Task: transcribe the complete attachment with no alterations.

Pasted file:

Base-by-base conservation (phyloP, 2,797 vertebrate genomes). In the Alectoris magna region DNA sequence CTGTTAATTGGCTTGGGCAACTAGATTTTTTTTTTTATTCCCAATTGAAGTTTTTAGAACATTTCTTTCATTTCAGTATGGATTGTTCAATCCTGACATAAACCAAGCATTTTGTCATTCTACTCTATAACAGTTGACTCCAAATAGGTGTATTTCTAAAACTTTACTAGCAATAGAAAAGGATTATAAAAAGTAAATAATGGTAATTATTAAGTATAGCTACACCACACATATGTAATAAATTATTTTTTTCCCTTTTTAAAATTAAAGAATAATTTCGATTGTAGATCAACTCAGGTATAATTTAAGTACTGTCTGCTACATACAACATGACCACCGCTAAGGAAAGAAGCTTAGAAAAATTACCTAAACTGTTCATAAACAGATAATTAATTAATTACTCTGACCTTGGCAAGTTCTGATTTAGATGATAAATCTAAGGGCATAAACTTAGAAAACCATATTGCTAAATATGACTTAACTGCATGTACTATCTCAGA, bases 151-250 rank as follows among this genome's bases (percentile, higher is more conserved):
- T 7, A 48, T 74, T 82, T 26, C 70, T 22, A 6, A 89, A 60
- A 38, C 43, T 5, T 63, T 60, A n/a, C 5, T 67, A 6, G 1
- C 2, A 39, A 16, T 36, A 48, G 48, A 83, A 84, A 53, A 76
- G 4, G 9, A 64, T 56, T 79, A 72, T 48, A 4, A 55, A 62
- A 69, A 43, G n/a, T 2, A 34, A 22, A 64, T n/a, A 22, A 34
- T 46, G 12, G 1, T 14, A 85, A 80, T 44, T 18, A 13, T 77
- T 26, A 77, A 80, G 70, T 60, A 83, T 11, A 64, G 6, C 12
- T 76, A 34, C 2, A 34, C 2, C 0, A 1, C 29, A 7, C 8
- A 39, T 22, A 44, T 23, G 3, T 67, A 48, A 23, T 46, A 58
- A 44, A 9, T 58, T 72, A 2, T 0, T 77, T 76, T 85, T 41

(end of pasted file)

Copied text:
Base-by-base conservation (phyloP, 2,797 vertebrate genomes). In the Alectoris magna region DNA sequence CTGTTAATTGGCTTGGGCAACTAGATTTTTTTTTTTATTCCCAATTGAAGTTTTTAGAACATTTCTTTCATTTCAGTATGGATTGTTCAATCCTGACATAAACCAAGCATTTTGTCATTCTACTCTATAACAGTTGACTCCAAATAGGTGTATTTCTAAAACTTTACTAGCAATAGAAAAGGATTATAAAAAGTAAATAATGGTAATTATTAAGTATAGCTACACCACACATATGTAATAAATTATTTTTTTCCCTTTTTAAAATTAAAGAATAATTTCGATTGTAGATCAACTCAGGTATAATTTAAGTACTGTCTGCTACATACAACATGACCACCGCTAAGGAAAGAAGCTTAGAAAAATTACCTAAACTGTTCATAAACAGATAATTAATTAATTACTCTGACCTTGGCAAGTTCTGATTTAGATGATAAATCTAAGGGCATAAACTTAGAAAACCATATTGCTAAATATGACTTAACTGCATGTACTATCTCAGA, bases 151-250 rank as follows among this genome's bases (percentile, higher is more conserved):
- T 7, A 48, T 74, T 82, T 26, C 70, T 22, A 6, A 89, A 60
- A 38, C 43, T 5, T 63, T 60, A n/a, C 5, T 67, A 6, G 1
- C 2, A 39, A 16, T 36, A 48, G 48, A 83, A 84, A 53, A 76
- G 4, G 9, A 64, T 56, T 79, A 72, T 48, A 4, A 55, A 62
- A 69, A 43, G n/a, T 2, A 34, A 22, A 64, T n/a, A 22, A 34
- T 46, G 12, G 1, T 14, A 85, A 80, T 44, T 18, A 13, T 77
- T 26, A 77, A 80, G 70, T 60, A 83, T 11, A 64, G 6, C 12
- T 76, A 34, C 2, A 34, C 2, C 0, A 1, C 29, A 7, C 8
- A 39, T 22, A 44, T 23, G 3, T 67, A 48, A 23, T 46, A 58
- A 44, A 9, T 58, T 72, A 2, T 0, T 77, T 76, T 85, T 41